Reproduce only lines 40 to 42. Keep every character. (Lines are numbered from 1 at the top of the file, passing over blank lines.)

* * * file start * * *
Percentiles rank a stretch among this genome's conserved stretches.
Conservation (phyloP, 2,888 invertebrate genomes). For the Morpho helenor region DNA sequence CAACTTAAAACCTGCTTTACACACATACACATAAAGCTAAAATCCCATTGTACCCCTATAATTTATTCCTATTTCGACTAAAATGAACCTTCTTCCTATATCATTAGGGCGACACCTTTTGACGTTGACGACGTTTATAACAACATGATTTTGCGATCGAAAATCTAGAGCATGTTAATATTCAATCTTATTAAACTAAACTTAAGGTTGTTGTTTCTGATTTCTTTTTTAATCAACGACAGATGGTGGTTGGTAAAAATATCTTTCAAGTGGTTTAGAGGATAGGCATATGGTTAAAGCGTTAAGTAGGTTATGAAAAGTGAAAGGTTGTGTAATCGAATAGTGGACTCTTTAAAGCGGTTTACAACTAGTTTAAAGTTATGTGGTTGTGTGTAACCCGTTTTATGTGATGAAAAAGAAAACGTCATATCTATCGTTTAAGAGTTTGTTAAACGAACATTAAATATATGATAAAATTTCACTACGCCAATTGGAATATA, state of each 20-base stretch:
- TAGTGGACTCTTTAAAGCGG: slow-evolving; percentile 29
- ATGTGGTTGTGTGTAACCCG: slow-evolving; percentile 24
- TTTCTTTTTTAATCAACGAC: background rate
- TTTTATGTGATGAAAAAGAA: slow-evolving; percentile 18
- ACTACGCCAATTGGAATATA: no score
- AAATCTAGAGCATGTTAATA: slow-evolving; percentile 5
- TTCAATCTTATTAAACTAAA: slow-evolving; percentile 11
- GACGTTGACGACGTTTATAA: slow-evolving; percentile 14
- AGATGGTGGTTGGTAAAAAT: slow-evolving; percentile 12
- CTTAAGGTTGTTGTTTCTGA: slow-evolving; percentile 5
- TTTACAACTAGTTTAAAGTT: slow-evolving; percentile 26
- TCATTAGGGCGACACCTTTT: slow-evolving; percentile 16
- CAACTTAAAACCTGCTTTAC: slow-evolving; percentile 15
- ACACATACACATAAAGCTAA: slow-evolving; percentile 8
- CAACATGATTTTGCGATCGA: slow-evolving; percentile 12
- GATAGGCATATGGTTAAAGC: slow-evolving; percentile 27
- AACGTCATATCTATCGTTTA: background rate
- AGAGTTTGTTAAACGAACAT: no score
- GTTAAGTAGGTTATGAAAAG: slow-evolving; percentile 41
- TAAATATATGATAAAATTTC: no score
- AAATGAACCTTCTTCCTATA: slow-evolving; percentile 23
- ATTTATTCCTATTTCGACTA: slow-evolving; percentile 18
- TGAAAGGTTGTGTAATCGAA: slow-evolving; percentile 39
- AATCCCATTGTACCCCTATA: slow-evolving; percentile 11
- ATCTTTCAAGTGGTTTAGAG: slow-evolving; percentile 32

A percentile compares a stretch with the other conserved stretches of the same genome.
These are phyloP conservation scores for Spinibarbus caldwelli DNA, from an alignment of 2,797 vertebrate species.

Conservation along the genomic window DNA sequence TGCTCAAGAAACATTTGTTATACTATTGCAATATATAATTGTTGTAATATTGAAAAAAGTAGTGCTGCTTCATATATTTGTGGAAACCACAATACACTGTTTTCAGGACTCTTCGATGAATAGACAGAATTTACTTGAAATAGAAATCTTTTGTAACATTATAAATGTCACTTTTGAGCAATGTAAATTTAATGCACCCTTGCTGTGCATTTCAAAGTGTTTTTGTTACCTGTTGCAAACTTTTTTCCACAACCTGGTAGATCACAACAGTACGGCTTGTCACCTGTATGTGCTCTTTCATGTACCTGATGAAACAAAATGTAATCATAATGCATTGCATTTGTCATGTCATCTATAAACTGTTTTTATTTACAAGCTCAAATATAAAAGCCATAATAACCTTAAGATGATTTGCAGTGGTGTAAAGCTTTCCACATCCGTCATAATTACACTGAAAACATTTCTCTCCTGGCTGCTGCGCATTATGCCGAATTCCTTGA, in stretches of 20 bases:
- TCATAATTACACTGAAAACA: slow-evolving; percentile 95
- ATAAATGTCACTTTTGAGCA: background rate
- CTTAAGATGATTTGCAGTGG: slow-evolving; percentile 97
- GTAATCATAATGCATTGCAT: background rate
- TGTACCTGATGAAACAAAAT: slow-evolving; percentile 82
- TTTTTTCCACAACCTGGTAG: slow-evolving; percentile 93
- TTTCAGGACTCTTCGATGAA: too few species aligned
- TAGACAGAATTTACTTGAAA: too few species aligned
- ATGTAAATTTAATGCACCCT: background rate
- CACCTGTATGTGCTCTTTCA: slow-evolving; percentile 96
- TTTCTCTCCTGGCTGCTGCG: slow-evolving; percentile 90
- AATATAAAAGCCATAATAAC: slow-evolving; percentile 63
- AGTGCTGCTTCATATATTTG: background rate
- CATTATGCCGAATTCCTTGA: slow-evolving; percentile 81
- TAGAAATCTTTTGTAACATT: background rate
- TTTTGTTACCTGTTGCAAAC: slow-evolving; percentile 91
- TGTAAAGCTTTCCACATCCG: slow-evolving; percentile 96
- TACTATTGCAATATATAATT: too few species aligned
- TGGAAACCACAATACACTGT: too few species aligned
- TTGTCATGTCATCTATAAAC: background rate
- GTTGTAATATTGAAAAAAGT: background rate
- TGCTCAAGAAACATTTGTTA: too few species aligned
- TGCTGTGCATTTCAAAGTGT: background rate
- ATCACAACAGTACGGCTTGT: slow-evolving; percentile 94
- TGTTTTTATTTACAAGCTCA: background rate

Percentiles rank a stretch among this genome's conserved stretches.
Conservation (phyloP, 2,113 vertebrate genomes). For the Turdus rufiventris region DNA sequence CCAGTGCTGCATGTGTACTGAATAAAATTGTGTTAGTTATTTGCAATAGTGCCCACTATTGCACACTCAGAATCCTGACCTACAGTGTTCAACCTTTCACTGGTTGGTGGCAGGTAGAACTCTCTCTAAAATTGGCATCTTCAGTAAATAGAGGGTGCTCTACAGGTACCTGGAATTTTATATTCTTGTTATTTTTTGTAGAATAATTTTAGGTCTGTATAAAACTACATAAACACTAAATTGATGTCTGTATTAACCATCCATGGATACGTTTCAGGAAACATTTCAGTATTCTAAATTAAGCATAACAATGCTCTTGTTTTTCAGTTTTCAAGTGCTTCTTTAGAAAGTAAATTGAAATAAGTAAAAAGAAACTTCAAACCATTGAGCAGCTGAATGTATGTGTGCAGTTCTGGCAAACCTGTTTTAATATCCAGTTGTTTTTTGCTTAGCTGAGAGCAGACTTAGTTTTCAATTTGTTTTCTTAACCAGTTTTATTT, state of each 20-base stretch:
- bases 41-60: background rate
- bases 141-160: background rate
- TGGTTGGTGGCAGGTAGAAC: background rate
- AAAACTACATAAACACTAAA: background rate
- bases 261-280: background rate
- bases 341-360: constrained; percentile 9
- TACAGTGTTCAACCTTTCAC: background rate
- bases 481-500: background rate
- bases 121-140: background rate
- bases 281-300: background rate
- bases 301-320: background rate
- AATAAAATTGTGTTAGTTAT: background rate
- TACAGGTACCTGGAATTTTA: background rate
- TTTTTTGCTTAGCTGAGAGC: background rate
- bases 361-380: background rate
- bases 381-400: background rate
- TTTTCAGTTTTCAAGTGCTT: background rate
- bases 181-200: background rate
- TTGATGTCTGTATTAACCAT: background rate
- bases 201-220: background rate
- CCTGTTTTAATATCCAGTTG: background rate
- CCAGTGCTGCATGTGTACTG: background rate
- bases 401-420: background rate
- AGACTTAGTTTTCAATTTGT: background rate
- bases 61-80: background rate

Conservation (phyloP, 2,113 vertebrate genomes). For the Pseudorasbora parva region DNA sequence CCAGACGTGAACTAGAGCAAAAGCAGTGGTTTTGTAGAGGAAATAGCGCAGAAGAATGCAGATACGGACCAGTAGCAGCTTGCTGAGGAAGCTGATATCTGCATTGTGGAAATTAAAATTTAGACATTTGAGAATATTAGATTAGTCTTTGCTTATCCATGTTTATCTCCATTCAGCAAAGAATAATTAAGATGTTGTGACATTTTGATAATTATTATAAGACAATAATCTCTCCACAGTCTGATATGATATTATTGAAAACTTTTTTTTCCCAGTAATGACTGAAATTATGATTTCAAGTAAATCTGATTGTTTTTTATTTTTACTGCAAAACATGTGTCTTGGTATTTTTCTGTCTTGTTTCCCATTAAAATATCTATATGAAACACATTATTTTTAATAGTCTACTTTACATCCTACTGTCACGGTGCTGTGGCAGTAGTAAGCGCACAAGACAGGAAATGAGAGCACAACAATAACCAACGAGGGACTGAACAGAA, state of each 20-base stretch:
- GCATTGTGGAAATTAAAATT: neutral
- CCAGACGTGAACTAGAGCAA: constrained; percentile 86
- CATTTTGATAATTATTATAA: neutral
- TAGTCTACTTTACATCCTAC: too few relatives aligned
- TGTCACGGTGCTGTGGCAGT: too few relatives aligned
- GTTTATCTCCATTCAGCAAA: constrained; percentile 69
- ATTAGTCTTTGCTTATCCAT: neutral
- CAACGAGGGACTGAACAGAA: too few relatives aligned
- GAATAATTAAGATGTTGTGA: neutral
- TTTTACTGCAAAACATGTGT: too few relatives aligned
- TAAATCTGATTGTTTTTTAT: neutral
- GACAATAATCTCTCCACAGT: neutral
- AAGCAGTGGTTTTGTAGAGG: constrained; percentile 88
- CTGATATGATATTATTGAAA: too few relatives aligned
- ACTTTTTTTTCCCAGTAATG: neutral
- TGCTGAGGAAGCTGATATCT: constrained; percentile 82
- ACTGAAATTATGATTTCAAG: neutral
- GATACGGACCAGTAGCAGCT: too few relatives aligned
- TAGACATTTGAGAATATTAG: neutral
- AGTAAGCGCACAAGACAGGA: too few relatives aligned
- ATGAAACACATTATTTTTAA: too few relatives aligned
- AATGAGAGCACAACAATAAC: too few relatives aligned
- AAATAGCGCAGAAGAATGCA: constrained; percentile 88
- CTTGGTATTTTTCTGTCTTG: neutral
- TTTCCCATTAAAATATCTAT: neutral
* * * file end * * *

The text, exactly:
- CACCTGTATGTGCTCTTTCA: slow-evolving; percentile 96
- TTTCTCTCCTGGCTGCTGCG: slow-evolving; percentile 90
- AATATAAAAGCCATAATAAC: slow-evolving; percentile 63